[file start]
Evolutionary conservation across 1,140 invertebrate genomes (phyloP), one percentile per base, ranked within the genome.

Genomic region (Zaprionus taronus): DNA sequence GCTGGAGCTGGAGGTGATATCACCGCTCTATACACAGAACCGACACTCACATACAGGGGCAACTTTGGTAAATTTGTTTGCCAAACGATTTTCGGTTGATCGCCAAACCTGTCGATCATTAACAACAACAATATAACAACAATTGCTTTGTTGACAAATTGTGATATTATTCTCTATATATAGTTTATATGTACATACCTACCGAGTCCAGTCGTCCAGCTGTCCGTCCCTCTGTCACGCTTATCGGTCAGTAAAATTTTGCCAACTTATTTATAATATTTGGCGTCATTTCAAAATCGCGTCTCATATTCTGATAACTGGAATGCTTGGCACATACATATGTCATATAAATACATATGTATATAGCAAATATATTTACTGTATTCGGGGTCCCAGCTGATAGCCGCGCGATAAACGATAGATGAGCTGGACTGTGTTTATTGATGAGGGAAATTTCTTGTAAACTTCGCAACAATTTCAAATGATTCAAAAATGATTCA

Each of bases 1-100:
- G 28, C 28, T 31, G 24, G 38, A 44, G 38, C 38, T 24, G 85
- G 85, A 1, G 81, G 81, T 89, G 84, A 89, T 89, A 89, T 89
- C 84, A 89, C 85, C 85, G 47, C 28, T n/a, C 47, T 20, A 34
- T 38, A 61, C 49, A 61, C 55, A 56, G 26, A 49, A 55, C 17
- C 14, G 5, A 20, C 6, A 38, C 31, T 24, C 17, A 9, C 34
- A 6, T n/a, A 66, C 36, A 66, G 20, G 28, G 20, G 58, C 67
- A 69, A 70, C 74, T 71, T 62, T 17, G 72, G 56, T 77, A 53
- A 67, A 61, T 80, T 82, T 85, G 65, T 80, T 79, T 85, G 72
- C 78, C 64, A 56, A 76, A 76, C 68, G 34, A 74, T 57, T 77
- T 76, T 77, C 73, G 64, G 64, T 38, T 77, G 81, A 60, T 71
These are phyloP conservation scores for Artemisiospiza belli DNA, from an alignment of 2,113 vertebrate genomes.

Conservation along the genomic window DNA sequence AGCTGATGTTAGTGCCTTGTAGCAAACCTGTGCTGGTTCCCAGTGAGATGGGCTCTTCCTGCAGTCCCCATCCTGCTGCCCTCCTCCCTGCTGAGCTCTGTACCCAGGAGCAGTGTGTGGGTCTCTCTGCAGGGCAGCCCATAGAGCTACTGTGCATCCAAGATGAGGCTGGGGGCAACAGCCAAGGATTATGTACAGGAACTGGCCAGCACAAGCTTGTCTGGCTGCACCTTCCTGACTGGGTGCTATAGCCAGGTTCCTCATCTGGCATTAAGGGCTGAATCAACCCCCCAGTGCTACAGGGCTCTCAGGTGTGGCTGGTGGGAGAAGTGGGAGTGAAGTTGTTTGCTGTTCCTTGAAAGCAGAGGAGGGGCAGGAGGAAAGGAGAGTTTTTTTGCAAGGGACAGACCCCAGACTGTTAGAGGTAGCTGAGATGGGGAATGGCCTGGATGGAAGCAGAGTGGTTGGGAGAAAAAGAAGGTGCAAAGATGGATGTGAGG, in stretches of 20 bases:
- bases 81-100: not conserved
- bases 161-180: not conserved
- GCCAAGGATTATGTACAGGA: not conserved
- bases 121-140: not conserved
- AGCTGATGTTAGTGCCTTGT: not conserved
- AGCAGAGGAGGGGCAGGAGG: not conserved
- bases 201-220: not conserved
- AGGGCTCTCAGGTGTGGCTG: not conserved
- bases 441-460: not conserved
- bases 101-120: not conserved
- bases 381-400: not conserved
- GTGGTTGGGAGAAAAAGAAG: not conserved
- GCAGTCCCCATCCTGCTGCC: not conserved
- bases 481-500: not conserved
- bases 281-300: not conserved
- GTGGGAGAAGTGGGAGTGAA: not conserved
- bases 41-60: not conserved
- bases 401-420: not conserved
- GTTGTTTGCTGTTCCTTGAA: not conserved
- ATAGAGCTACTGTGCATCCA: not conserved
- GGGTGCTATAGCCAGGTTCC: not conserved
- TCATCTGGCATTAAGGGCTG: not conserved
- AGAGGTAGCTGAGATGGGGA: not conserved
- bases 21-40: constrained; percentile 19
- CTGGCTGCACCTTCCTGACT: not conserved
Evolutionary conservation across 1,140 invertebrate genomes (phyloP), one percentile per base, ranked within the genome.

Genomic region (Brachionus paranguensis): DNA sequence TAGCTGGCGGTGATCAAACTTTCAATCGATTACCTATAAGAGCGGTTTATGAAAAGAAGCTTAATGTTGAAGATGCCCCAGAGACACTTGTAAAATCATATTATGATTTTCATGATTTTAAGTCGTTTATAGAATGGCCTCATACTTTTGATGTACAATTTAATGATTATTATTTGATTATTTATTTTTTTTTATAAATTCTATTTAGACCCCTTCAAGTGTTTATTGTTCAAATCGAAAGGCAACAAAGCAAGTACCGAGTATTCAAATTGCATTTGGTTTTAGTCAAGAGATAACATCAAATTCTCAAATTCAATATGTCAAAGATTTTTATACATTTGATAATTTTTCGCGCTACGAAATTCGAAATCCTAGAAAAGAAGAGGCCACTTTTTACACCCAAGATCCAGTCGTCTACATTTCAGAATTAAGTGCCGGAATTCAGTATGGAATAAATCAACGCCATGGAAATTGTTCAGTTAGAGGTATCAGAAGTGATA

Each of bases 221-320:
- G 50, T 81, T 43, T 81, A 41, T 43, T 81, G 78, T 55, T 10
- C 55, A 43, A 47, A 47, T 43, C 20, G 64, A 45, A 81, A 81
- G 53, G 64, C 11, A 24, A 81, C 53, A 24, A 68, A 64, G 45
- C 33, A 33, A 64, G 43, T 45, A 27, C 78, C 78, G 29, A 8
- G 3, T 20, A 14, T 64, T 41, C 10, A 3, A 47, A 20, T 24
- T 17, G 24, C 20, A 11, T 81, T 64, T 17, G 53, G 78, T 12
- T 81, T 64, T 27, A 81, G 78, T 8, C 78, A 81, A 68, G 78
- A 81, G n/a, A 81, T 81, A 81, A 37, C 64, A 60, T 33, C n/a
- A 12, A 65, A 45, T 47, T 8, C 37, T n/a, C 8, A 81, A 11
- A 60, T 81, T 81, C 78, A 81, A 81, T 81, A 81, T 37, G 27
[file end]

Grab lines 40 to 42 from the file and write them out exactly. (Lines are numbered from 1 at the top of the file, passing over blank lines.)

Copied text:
- CTGGCTGCACCTTCCTGACT: not conserved
Evolutionary conservation across 1,140 invertebrate genomes (phyloP), one percentile per base, ranked within the genome.

Genomic region (Brachionus paranguensis): DNA sequence TAGCTGGCGGTGATCAAACTTTCAATCGATTACCTATAAGAGCGGTTTATGAAAAGAAGCTTAATGTTGAAGATGCCCCAGAGACACTTGTAAAATCATATTATGATTTTCATGATTTTAAGTCGTTTATAGAATGGCCTCATACTTTTGATGTACAATTTAATGATTATTATTTGATTATTTATTTTTTTTTATAAATTCTATTTAGACCCCTTCAAGTGTTTATTGTTCAAATCGAAAGGCAACAAAGCAAGTACCGAGTATTCAAATTGCATTTGGTTTTAGTCAAGAGATAACATCAAATTCTCAAATTCAATATGTCAAAGATTTTTATACATTTGATAATTTTTCGCGCTACGAAATTCGAAATCCTAGAAAAGAAGAGGCCACTTTTTACACCCAAGATCCAGTCGTCTACATTTCAGAATTAAGTGCCGGAATTCAGTATGGAATAAATCAACGCCATGGAAATTGTTCAGTTAGAGGTATCAGAAGTGATA